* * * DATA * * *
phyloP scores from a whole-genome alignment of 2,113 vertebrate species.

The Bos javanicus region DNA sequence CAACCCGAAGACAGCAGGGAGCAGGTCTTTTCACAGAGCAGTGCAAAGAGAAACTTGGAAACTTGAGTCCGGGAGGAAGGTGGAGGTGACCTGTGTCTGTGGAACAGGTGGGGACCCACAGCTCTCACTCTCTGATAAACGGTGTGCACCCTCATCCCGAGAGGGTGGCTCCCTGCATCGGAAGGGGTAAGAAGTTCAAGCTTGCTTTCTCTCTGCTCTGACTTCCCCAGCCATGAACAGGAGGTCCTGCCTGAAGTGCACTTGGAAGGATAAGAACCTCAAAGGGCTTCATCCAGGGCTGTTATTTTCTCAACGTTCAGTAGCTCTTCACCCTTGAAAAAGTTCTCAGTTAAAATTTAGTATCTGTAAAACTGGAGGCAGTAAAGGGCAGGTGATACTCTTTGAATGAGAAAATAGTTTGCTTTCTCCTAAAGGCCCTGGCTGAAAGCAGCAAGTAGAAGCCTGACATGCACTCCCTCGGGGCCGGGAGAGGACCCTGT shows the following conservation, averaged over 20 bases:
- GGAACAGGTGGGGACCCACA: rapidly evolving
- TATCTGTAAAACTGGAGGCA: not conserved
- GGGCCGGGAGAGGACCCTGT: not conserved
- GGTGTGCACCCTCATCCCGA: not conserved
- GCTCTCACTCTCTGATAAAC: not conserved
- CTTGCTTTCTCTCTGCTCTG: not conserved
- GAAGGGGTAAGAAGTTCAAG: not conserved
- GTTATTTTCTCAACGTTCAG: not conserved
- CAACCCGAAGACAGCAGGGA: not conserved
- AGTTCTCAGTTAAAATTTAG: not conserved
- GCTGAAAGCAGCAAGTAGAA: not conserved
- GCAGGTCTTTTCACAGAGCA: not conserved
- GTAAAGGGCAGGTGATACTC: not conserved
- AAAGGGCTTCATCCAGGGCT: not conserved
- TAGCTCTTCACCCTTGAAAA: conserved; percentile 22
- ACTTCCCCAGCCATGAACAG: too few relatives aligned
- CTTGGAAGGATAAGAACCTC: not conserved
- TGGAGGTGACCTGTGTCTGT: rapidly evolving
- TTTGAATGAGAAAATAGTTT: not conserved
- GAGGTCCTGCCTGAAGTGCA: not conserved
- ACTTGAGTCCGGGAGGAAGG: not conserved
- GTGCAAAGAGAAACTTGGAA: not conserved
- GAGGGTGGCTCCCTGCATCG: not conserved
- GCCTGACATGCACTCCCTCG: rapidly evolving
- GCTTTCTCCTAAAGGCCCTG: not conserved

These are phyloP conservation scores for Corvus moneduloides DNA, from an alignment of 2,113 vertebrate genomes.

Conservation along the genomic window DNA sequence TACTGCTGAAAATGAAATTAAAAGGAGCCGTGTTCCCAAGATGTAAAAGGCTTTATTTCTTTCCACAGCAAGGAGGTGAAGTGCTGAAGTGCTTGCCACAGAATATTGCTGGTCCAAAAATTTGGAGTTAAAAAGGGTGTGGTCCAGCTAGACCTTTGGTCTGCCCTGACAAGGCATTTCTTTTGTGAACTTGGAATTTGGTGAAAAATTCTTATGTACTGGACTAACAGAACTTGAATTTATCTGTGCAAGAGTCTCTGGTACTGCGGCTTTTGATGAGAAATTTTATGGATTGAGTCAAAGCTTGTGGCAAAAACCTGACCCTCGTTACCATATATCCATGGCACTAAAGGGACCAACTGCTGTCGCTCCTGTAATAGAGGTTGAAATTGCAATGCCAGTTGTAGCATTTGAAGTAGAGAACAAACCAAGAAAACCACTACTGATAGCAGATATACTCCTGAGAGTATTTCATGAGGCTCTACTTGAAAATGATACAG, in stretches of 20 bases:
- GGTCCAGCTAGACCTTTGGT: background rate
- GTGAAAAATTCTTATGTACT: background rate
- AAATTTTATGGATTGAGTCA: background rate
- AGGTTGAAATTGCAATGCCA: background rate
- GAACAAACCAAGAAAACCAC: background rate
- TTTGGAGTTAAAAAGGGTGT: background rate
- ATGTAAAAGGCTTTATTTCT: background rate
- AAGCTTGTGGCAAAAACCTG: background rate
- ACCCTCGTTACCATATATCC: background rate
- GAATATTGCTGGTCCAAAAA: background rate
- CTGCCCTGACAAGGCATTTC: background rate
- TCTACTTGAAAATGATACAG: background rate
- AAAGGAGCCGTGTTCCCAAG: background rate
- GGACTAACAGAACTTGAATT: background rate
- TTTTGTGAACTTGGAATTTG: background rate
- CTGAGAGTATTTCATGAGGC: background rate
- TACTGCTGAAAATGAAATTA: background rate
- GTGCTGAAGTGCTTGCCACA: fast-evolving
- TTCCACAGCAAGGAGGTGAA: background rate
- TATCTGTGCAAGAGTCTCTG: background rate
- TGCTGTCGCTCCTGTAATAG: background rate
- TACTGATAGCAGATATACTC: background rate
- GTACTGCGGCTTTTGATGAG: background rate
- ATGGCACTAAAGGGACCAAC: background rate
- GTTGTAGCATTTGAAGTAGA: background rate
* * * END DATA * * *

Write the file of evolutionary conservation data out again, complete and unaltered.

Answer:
phyloP scores from a whole-genome alignment of 2,113 vertebrate species.

The Bos javanicus region DNA sequence CAACCCGAAGACAGCAGGGAGCAGGTCTTTTCACAGAGCAGTGCAAAGAGAAACTTGGAAACTTGAGTCCGGGAGGAAGGTGGAGGTGACCTGTGTCTGTGGAACAGGTGGGGACCCACAGCTCTCACTCTCTGATAAACGGTGTGCACCCTCATCCCGAGAGGGTGGCTCCCTGCATCGGAAGGGGTAAGAAGTTCAAGCTTGCTTTCTCTCTGCTCTGACTTCCCCAGCCATGAACAGGAGGTCCTGCCTGAAGTGCACTTGGAAGGATAAGAACCTCAAAGGGCTTCATCCAGGGCTGTTATTTTCTCAACGTTCAGTAGCTCTTCACCCTTGAAAAAGTTCTCAGTTAAAATTTAGTATCTGTAAAACTGGAGGCAGTAAAGGGCAGGTGATACTCTTTGAATGAGAAAATAGTTTGCTTTCTCCTAAAGGCCCTGGCTGAAAGCAGCAAGTAGAAGCCTGACATGCACTCCCTCGGGGCCGGGAGAGGACCCTGT shows the following conservation, averaged over 20 bases:
- GGAACAGGTGGGGACCCACA: rapidly evolving
- TATCTGTAAAACTGGAGGCA: not conserved
- GGGCCGGGAGAGGACCCTGT: not conserved
- GGTGTGCACCCTCATCCCGA: not conserved
- GCTCTCACTCTCTGATAAAC: not conserved
- CTTGCTTTCTCTCTGCTCTG: not conserved
- GAAGGGGTAAGAAGTTCAAG: not conserved
- GTTATTTTCTCAACGTTCAG: not conserved
- CAACCCGAAGACAGCAGGGA: not conserved
- AGTTCTCAGTTAAAATTTAG: not conserved
- GCTGAAAGCAGCAAGTAGAA: not conserved
- GCAGGTCTTTTCACAGAGCA: not conserved
- GTAAAGGGCAGGTGATACTC: not conserved
- AAAGGGCTTCATCCAGGGCT: not conserved
- TAGCTCTTCACCCTTGAAAA: conserved; percentile 22
- ACTTCCCCAGCCATGAACAG: too few relatives aligned
- CTTGGAAGGATAAGAACCTC: not conserved
- TGGAGGTGACCTGTGTCTGT: rapidly evolving
- TTTGAATGAGAAAATAGTTT: not conserved
- GAGGTCCTGCCTGAAGTGCA: not conserved
- ACTTGAGTCCGGGAGGAAGG: not conserved
- GTGCAAAGAGAAACTTGGAA: not conserved
- GAGGGTGGCTCCCTGCATCG: not conserved
- GCCTGACATGCACTCCCTCG: rapidly evolving
- GCTTTCTCCTAAAGGCCCTG: not conserved

These are phyloP conservation scores for Corvus moneduloides DNA, from an alignment of 2,113 vertebrate genomes.

Conservation along the genomic window DNA sequence TACTGCTGAAAATGAAATTAAAAGGAGCCGTGTTCCCAAGATGTAAAAGGCTTTATTTCTTTCCACAGCAAGGAGGTGAAGTGCTGAAGTGCTTGCCACAGAATATTGCTGGTCCAAAAATTTGGAGTTAAAAAGGGTGTGGTCCAGCTAGACCTTTGGTCTGCCCTGACAAGGCATTTCTTTTGTGAACTTGGAATTTGGTGAAAAATTCTTATGTACTGGACTAACAGAACTTGAATTTATCTGTGCAAGAGTCTCTGGTACTGCGGCTTTTGATGAGAAATTTTATGGATTGAGTCAAAGCTTGTGGCAAAAACCTGACCCTCGTTACCATATATCCATGGCACTAAAGGGACCAACTGCTGTCGCTCCTGTAATAGAGGTTGAAATTGCAATGCCAGTTGTAGCATTTGAAGTAGAGAACAAACCAAGAAAACCACTACTGATAGCAGATATACTCCTGAGAGTATTTCATGAGGCTCTACTTGAAAATGATACAG, in stretches of 20 bases:
- GGTCCAGCTAGACCTTTGGT: background rate
- GTGAAAAATTCTTATGTACT: background rate
- AAATTTTATGGATTGAGTCA: background rate
- AGGTTGAAATTGCAATGCCA: background rate
- GAACAAACCAAGAAAACCAC: background rate
- TTTGGAGTTAAAAAGGGTGT: background rate
- ATGTAAAAGGCTTTATTTCT: background rate
- AAGCTTGTGGCAAAAACCTG: background rate
- ACCCTCGTTACCATATATCC: background rate
- GAATATTGCTGGTCCAAAAA: background rate
- CTGCCCTGACAAGGCATTTC: background rate
- TCTACTTGAAAATGATACAG: background rate
- AAAGGAGCCGTGTTCCCAAG: background rate
- GGACTAACAGAACTTGAATT: background rate
- TTTTGTGAACTTGGAATTTG: background rate
- CTGAGAGTATTTCATGAGGC: background rate
- TACTGCTGAAAATGAAATTA: background rate
- GTGCTGAAGTGCTTGCCACA: fast-evolving
- TTCCACAGCAAGGAGGTGAA: background rate
- TATCTGTGCAAGAGTCTCTG: background rate
- TGCTGTCGCTCCTGTAATAG: background rate
- TACTGATAGCAGATATACTC: background rate
- GTACTGCGGCTTTTGATGAG: background rate
- ATGGCACTAAAGGGACCAAC: background rate
- GTTGTAGCATTTGAAGTAGA: background rate